California medical spending grew in 2009, but rate slowed
Californians spent less per person for healthcare in 2009 than residents of all but eight other states. But the total tab is mounting, according to a new report from the California HealthCare Foundation.
Total spending for healthcare in California was $230 billion, nearly triple the level in 1991.
The state’s spending growth rate slowed, however, the report noted: “Since reaching its peak of 9.7% in 2003, the pace of growth in health spending has been decelerating. By 2009, towards the end of the recession, spending grew 4.5%, similar to the U.S. rate of 4.6%, and the slowest pace since 1999.”
The state’s per capita spending in 2009 was $6,238, the ninth-lowest in the nation. Utah, Arizona and Georgia led the list. The U.S. average was $6,815. At the bottom: Massachusetts at No. 50, followed by the District of Columbia.
The report from the Oakland-based nonprofit foundation entitled “Health Care Costs 101: California Addendum” is chock-full of data about medical costs.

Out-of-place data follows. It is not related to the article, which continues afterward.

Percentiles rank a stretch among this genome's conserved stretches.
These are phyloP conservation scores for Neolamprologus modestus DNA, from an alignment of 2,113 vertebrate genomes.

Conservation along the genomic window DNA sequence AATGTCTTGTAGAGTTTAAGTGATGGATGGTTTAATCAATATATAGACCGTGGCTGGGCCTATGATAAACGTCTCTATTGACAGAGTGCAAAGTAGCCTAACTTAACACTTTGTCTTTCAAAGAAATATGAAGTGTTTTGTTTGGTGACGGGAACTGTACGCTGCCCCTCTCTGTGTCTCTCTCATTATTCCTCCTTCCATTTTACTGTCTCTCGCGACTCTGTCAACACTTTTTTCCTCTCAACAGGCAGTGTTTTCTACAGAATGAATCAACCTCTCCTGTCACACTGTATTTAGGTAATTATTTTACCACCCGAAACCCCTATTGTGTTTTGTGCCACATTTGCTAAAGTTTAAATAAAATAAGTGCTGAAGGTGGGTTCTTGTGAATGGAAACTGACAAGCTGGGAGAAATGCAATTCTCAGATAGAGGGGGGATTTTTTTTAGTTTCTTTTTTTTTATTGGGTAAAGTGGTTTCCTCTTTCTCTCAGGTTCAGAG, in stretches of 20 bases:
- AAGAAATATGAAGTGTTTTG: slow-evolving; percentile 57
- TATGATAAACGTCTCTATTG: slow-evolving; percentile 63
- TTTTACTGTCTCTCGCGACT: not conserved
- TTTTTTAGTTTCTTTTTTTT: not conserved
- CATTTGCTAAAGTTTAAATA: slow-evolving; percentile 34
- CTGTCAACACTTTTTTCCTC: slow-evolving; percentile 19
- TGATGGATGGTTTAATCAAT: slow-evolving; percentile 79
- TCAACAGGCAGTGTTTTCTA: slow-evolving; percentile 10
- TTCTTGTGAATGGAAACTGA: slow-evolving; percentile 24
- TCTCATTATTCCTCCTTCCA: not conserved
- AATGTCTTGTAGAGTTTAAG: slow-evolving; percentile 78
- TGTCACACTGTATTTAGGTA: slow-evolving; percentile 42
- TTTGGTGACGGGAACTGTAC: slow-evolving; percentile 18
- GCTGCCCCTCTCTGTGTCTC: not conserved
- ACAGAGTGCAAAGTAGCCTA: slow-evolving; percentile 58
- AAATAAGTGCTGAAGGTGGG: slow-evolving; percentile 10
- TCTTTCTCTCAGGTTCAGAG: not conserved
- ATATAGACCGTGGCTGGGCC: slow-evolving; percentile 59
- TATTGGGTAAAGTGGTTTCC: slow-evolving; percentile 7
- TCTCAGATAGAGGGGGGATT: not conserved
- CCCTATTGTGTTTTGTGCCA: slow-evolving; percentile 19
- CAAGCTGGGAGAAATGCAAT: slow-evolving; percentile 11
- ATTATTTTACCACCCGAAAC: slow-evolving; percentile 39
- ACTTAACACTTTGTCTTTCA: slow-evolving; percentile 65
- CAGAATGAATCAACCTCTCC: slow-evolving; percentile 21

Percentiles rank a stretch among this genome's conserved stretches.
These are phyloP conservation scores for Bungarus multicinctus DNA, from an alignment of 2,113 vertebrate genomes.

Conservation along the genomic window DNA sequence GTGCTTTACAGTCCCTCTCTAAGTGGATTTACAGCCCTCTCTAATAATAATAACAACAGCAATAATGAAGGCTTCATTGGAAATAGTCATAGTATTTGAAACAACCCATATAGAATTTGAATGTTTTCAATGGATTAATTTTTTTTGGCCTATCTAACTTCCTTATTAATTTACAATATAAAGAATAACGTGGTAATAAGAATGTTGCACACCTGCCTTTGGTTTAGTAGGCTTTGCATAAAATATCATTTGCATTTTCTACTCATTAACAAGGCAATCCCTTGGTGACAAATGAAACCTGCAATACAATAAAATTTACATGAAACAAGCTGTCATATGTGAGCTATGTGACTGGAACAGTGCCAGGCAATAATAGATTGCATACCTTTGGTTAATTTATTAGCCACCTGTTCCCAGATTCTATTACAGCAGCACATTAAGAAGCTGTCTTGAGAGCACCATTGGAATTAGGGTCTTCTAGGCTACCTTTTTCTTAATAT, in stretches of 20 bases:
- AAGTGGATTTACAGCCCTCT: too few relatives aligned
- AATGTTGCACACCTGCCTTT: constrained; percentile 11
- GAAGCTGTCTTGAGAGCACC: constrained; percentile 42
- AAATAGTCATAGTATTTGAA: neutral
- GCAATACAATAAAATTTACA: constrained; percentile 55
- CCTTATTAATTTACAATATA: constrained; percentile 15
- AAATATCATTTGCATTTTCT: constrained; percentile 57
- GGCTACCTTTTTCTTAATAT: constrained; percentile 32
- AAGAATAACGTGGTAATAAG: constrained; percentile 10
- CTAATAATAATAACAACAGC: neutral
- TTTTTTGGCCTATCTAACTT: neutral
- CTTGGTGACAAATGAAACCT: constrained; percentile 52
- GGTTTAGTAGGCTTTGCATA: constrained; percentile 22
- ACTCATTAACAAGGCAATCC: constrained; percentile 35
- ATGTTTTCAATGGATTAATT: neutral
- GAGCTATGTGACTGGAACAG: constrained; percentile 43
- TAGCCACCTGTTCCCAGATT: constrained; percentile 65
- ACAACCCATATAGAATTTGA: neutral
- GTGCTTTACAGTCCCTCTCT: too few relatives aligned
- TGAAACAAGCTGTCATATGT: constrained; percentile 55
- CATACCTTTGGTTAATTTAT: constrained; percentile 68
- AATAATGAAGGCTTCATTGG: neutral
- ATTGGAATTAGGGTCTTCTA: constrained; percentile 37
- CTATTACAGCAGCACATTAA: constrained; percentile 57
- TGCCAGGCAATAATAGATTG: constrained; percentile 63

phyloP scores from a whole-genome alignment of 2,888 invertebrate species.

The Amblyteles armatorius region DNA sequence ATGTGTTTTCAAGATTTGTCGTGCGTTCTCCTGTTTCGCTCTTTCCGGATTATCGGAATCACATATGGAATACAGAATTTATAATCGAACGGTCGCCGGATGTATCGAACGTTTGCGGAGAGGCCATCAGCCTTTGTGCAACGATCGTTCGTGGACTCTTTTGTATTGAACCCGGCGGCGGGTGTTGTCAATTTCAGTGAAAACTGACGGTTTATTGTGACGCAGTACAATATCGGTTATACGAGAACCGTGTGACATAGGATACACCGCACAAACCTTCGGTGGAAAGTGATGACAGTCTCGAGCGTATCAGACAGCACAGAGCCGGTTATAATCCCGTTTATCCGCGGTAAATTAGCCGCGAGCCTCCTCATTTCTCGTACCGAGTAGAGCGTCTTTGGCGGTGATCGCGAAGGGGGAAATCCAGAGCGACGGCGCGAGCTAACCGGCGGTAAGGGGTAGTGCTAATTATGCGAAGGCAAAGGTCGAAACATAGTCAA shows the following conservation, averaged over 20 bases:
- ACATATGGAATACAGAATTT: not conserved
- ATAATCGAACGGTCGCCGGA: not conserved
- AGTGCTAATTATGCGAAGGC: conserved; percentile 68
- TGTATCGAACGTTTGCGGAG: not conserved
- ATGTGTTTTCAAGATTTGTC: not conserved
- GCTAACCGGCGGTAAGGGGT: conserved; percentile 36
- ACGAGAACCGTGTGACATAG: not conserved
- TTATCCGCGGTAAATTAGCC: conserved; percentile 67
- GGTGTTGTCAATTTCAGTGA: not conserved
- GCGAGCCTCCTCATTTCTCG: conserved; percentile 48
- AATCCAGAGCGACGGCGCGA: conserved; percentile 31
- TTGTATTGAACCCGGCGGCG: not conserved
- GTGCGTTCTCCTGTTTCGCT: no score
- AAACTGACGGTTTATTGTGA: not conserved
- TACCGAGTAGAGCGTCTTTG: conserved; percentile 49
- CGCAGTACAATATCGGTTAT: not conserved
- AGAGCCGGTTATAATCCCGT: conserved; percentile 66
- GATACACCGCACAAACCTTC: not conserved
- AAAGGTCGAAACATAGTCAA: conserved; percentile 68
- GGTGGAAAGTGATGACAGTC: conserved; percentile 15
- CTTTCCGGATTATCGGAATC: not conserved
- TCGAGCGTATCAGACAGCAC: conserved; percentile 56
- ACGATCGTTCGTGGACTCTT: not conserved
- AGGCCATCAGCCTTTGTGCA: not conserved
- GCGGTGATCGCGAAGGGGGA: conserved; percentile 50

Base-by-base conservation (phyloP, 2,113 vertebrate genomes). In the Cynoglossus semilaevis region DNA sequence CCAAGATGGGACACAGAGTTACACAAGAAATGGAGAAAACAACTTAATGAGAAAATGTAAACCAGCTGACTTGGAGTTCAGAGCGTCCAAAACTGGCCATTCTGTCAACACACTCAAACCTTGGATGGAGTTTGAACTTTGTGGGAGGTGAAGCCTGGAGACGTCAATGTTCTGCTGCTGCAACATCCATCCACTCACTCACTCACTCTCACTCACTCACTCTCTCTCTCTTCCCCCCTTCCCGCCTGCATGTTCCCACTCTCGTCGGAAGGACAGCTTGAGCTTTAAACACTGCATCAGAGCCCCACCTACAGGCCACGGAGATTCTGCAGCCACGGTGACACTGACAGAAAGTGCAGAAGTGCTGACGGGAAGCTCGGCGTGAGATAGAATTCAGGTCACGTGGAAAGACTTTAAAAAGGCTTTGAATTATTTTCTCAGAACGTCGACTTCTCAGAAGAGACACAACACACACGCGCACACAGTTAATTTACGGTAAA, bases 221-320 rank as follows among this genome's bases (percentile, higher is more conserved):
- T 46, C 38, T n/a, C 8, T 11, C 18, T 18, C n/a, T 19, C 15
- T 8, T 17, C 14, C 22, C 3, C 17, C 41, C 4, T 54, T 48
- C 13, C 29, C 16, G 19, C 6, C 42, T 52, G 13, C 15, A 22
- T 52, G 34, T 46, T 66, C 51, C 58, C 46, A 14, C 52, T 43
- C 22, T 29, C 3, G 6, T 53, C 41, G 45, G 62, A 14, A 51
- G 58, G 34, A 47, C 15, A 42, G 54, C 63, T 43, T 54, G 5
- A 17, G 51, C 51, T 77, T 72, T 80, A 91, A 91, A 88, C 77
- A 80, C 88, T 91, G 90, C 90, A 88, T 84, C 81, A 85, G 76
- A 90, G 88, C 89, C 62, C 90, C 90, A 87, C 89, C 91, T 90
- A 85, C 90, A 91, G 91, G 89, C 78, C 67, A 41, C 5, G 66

Other highlights for 2009, the most recent year that these numbers were available, include:
-- Health spending accounted for 12.2% of California’s economy — a smaller share of the economy than that of most states or the nation.
-- Hospital and physician services continued to account for the majority of spending, totaling 63%.
-- Medicare and Medicaid accounted for nearly 40% of California health spending, up from 27% in 1991.
The view from Sacramento
Sign up for the California Politics newsletter to get exclusive analysis from our reporters.
You may occasionally receive promotional content from the Los Angeles Times.